And I think that is the case anyway amongst the most senior ulama that we know. And without naming names, I think their hearts are clear in their interaction, but they may be operating in different platforms and structures.

But I think we need bridge builders, so we keep the ukhuwwa (brotherhood) and the conversation going, as we try to navigate ourselves across common challenges in the world and navigate our community towards a direction. Which is ultimately the same direction anyway, seeking the pleasure of Allah, and following in the footsteps of al-Habib al-Mustafa salAllahu ‘alayhi wa salam.

And that’s about it, in order to be worshippers who are keen only to seek Allah’s pleasure and have that kind of connection and rida (contentment).”

On Tribulations and Trials

“Al-salam ‘alaykum, shaykh Hisham: and thank you for your ongoing affection, care, concern and spiritual advice which I really, really value, and it does help me. At some point, it would be good to talk or see you just to share the seriousness of my condition.

But, alhamdulillah (praise be to God), this ibtila’ (tribulation) is a blessing, it has given me so much khayr, by God, so much khayr – and I am full of shukr (gratefulness). I have sabr (patience) when the pain is happening, but I have shukr for what Allah is doing for me spiritually. And as one of my teachers once said: when you are suffering from a physical illness, be grateful you are not suffering from a spiritual illness. And I am really feeling the benefits of that right now.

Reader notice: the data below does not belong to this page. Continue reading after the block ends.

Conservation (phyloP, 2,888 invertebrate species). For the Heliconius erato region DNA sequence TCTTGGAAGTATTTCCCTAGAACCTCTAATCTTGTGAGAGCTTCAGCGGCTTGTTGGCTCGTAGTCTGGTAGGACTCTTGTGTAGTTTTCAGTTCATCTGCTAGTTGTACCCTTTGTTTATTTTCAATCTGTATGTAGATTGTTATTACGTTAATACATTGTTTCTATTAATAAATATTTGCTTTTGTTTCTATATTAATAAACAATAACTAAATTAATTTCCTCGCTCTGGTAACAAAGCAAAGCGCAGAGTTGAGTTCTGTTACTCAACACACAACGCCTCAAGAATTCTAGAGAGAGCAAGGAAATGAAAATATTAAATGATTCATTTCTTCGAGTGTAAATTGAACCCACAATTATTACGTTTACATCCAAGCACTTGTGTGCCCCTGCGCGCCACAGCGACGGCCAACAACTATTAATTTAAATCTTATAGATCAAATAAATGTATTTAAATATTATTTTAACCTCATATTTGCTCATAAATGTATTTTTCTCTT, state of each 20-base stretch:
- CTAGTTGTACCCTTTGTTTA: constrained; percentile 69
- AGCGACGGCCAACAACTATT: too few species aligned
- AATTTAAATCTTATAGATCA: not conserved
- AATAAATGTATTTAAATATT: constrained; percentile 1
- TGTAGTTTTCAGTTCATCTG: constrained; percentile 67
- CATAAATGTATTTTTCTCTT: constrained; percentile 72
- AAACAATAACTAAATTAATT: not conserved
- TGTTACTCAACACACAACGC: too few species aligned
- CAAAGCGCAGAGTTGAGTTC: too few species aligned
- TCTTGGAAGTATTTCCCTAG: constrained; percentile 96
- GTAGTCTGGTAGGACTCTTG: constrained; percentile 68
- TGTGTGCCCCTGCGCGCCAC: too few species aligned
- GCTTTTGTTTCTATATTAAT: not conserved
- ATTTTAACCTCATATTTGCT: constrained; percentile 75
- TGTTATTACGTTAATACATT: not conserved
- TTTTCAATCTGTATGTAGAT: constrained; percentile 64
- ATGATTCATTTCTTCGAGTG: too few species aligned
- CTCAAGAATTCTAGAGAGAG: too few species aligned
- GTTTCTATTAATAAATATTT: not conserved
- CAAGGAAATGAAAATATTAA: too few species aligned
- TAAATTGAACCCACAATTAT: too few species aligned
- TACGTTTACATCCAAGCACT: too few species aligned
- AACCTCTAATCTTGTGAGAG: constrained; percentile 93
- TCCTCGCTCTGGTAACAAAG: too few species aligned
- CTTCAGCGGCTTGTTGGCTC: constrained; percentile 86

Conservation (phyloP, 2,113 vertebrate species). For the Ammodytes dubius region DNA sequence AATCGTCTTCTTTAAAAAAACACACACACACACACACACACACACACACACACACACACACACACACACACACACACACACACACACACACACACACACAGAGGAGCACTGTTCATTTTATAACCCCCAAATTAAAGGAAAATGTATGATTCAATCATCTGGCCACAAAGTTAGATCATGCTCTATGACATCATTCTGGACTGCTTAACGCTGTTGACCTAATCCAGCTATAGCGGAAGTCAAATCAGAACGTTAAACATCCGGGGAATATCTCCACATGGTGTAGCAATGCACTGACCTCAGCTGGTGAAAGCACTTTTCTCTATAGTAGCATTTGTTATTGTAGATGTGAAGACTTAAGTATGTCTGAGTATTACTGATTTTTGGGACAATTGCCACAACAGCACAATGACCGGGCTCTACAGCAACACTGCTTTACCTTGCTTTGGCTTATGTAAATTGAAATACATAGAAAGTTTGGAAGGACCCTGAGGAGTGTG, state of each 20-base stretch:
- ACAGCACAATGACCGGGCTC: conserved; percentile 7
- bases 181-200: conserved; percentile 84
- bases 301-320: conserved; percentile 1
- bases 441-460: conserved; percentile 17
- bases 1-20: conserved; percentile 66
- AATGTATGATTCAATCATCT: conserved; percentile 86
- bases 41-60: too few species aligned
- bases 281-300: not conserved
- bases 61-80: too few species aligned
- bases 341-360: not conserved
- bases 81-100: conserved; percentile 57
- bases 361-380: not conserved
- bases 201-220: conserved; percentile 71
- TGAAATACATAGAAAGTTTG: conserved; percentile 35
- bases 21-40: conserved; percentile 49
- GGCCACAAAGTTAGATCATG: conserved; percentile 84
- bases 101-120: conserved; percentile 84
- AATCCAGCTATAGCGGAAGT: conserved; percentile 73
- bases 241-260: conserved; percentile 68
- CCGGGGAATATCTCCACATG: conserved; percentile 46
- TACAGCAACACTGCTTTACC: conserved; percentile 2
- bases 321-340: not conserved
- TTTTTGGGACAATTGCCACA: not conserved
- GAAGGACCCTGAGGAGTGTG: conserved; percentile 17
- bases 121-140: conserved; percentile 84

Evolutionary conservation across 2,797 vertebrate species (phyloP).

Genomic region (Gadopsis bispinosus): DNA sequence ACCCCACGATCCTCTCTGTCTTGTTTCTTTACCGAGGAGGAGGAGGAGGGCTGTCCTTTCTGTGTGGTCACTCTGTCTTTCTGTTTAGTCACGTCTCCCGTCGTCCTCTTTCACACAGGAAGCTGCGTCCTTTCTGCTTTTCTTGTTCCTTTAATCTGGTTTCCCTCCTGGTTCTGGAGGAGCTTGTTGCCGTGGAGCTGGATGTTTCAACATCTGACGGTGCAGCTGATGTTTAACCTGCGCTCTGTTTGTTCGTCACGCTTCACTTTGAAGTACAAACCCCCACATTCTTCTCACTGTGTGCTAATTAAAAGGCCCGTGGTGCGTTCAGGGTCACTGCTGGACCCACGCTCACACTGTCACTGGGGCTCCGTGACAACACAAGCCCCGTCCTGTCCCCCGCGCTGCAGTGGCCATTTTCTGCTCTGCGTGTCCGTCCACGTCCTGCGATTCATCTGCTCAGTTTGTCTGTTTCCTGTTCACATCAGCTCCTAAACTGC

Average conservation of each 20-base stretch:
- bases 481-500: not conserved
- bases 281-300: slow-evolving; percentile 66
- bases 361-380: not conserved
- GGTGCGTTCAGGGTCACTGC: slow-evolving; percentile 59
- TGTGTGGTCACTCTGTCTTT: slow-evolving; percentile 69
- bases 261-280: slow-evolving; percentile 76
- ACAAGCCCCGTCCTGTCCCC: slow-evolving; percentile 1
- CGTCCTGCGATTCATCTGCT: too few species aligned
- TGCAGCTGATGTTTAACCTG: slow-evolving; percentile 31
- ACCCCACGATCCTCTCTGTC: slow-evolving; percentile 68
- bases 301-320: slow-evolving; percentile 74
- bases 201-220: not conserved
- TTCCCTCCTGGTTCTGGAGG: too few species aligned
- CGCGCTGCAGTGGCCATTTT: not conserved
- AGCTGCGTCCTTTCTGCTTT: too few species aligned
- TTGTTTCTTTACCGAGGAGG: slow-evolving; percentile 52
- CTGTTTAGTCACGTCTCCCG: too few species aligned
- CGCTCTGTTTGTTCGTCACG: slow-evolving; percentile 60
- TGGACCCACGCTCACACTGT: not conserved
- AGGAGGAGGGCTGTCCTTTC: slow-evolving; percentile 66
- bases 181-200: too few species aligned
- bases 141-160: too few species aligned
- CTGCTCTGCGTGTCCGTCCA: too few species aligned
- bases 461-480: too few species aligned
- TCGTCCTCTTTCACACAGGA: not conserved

Alhamdulillah: jazakAllah khayr for sending me all the Prophetic supplications and invocations, and alhamdulillah most of them I have been doing already, but I haven’t actually been doing [certain elements of spiritual practice I recommended], so I will immediately add this into my practice on your advice; so, thank you for that.

And although I am in a wonderful spiritual place, you are absolutely right that the hardest thing is often for the family and for the wife and the children. They are struggling a little bit and I do try to give them strength, so please make du’a for my wife and my three young children: that Allah gives them strength in the midst of this ibtila’ that we are all facing. And insha’Allah I am confident that Allah will take care of us, and take care of our affairs insha’Allah.”

“Al-salam ‘alaykum, Shaykh Hisham – I hope you are well. Thank you for your ongoing enquiry and concerns about my health and your du’a. In terms of how I am, alhamdulillah, spiritually and mentally, I am in a really good place – I have this wonderful connection and relationship built with our Lord, subhanhu wa ta’ala. My tahajjuds (night vigil prayers) are beautiful, and I am just loving the experience of this ibtila’, taking as much benefit of it as possible.

In terms of the jasad, the body: unfortunately, that is choosing to go in a different direction…Suffice it to say my physical condition is extremely serious, and I need lots of your du’a.